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Hat tip to Johnny Lay for pointing this out to me. From the Tom Brown's :

Permit me to point to some seemingly arcane (but in fact highly significant) numbers we have lately received as evidence that the worst-case scenarios concerning cumulative subprime losses being thrown around by the rating agencies, among others, are exaggerated. 

Yes, you heard that right: the housing world has big problems, but it’s not coming to an end, after all. 

The piece you are about to read is a follow-up to an article we posted here in February that noted, first of all, that if you want to get an early read on changes in credit quality in subprime, don’t pay attention to the number too many mortgage-industry watchers obsess over: the past-60-day delinquency rate. It is a lagging indicator of changes in credit quality.

Instead, look at two other metrics: 1) the inflows, in dollars, of newly delinquent loans, and 2) the roll-rates of problem loans from early-stage delinquency, to later-stage, to foreclosure. And on those numbers, I said at the time, the subprime picture seems to be showing signs of improvement. In particular, I made the point that dollar inflows to early-stage delinquency buckets had been falling for months.

One obvious answer to this dilemma in the "alleged" decline in subprime default metrics, as pointed out by Johnny Lay in his comment, is that "they just ain't makin' em (subprime loans) anymore".  Duhh!Tongue out

Well, make no mistake about my position. I am a super bear and a short seller, for now. I am also a full time investor. I will not short stocks that I feel won't go down in price. It's bad for the net worth, if you know what I mean. As for my opinion on Mr. Lay's opinion... Too many pundits harp on today's credit crisis being caused by the subprime debacle, or even worse yet calling it the "subprime crisis". It is far from such a thing. It is an asset securitization crisis, and far more shoes are dropping other than subprime. Thus, even if subprime were to get better, the banking industry will not, at least for the time being. See the full backgrounder on this top here:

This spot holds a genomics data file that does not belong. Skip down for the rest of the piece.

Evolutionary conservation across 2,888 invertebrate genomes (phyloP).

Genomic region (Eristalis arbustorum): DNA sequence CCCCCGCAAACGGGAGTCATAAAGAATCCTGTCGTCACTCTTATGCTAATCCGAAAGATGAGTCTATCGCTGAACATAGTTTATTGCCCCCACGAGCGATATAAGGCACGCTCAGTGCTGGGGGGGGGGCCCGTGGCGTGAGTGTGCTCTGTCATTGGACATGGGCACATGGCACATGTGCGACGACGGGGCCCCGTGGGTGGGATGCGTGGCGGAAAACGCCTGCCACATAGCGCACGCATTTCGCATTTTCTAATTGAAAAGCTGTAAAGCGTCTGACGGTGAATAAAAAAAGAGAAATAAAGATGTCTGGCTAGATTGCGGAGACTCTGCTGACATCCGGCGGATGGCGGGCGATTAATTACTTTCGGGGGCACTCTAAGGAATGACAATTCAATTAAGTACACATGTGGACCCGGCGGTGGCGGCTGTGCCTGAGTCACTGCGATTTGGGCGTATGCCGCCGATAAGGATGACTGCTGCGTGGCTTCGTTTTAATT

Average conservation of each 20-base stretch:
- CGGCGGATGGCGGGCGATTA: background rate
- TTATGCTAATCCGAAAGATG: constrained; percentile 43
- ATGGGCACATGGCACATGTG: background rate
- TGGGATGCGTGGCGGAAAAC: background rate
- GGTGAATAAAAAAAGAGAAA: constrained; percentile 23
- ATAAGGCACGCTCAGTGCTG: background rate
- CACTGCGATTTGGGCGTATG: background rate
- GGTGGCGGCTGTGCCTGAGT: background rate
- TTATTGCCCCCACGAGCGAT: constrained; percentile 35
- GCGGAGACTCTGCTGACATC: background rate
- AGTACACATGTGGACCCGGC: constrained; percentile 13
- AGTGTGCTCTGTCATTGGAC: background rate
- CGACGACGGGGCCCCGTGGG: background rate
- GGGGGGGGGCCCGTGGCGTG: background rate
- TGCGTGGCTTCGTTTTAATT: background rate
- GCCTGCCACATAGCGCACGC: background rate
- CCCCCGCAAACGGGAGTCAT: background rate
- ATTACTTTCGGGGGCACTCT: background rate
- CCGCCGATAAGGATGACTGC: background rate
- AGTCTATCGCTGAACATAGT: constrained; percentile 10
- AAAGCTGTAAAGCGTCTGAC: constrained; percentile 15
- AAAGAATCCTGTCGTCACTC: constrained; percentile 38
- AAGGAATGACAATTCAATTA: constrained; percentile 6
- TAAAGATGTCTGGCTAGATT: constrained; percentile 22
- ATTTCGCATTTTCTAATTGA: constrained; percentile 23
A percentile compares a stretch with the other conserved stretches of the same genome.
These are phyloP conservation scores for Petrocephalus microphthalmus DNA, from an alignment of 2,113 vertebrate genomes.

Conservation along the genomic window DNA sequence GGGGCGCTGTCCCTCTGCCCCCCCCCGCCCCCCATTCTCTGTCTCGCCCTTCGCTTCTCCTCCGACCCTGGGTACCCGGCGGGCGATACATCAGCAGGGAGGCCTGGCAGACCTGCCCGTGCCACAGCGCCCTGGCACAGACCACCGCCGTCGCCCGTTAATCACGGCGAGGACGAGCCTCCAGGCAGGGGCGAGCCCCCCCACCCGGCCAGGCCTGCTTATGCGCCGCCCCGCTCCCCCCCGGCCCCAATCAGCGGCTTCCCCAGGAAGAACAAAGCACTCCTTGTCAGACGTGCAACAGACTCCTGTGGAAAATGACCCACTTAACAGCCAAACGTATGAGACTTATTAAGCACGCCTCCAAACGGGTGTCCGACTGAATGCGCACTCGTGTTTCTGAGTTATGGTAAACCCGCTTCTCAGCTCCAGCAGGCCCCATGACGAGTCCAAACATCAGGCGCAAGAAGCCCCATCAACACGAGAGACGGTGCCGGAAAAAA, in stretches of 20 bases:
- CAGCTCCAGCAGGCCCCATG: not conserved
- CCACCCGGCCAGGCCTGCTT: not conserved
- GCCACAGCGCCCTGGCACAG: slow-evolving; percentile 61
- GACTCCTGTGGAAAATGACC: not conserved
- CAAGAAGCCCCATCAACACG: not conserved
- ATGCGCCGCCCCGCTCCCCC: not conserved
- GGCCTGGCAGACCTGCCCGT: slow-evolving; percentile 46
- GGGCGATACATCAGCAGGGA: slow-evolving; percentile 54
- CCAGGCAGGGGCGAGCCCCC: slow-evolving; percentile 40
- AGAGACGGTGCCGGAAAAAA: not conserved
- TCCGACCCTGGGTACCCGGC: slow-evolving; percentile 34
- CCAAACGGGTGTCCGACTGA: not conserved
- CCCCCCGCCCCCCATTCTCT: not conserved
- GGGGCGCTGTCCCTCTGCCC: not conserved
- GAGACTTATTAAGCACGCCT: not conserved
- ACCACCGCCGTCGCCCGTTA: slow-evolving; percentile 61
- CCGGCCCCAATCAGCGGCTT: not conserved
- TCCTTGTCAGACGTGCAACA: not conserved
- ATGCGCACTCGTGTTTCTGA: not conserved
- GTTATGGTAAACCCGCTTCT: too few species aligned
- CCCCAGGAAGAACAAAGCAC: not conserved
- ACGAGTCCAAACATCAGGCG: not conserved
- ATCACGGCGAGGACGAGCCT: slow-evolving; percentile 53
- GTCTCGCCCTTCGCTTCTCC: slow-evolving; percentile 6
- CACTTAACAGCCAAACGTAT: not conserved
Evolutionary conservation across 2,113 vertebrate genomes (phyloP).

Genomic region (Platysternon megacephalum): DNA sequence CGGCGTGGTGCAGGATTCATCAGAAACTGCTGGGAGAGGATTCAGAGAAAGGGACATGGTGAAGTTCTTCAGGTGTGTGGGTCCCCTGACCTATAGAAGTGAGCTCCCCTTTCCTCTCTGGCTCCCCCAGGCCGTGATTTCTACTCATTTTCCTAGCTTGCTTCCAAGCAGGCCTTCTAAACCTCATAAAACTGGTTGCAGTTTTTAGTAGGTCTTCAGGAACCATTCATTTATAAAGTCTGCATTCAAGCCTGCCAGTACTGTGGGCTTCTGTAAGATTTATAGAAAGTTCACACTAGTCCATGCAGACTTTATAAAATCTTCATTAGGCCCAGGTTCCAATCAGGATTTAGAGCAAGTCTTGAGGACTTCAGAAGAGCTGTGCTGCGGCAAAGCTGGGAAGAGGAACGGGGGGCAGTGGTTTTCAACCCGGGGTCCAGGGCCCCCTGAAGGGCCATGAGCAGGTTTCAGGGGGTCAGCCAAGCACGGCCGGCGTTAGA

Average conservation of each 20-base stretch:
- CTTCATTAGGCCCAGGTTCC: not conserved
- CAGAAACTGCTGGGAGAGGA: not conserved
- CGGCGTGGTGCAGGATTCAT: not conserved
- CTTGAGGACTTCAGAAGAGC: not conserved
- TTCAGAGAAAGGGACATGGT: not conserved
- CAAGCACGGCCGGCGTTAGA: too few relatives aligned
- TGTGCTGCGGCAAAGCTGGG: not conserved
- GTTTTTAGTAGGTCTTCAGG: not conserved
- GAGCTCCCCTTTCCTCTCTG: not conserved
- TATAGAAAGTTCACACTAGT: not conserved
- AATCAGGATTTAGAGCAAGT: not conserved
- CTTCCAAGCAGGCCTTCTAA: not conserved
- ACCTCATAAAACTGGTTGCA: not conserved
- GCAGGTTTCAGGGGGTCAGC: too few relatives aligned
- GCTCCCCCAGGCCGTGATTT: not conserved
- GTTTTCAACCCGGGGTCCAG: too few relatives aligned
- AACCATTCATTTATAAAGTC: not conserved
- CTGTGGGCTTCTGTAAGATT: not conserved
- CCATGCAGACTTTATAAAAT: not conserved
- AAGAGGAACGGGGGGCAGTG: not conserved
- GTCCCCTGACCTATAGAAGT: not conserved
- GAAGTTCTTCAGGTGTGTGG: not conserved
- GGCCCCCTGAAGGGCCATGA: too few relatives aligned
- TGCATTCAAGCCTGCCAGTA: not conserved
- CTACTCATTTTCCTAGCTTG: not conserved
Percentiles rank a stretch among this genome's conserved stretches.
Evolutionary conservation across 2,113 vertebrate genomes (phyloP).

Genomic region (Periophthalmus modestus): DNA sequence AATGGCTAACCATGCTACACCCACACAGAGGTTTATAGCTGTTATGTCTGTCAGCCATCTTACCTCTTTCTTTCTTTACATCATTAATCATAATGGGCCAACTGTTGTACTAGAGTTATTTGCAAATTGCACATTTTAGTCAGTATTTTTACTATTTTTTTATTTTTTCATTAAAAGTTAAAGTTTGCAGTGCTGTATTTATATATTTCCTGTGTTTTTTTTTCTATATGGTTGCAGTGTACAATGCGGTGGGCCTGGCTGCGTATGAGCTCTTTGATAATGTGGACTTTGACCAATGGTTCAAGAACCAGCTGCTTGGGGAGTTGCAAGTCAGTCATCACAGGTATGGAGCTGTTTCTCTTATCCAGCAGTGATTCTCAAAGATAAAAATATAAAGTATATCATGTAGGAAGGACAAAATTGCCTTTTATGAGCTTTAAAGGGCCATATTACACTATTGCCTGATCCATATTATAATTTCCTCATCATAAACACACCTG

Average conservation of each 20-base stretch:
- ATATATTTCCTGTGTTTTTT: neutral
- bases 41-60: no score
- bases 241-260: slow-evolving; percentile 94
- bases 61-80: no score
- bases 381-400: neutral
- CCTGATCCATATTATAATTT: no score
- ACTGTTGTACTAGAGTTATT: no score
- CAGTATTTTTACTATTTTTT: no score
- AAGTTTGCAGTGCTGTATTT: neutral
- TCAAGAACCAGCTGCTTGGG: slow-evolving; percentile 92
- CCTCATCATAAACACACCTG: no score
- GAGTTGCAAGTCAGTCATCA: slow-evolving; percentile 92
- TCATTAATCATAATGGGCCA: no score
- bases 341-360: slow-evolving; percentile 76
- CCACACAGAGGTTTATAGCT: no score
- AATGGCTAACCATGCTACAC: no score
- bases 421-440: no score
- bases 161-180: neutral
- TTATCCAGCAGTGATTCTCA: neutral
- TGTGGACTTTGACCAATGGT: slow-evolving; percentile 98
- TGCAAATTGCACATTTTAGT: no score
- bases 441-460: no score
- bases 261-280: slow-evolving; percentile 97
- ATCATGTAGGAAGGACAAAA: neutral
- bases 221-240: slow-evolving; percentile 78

Intro: The great housing bull run – creation of asset bubble, Declining lending standards, lax underwriting activities increased the bubble – A comparison with the same during the S&L crisis  and here Securitization – dissimilarity between the S&L and the Subprime Mortgage crises, The bursting of housing bubble – declining home prices and rising foreclosure.

Now, as for the actual merits of the arguments set forth, I have found evidence to the contrary. Banks are not reporting late payments, delinquincies and charge offs at the rates that they were because, well,,,,, they are just not reporting them. That doesn't mean they are not occurring. The banks would rather not take the accounting and valuation hit. That does not make the bank more valuable for the loan is still defaulting, it is just that it looks a whole lot better on paper. Unethical??? Maybe. Factual??? You can bet your sensitive little tush!

Here is a little quip from the fine print in the reporting of my 32 bank Doo-Doo list : From April 1, 2008 onwards, "this particular bank on the doo-doo list has changed its home equity charge-off policy to 180 days from 120 days previously (the widely accepted industry standard). Amid current deteriorating credit markets with residential sector showing no signs of recovery, it is quite understandable that the bank has changed the policy in a bid to defer recognition of provision and charge-offs.

 You see, sometimes you have to get past the indices, graphs and charts and dig down a bit deeper. My next post will be the start of the drill down into the banks of the doo-doo list. Stay tuned.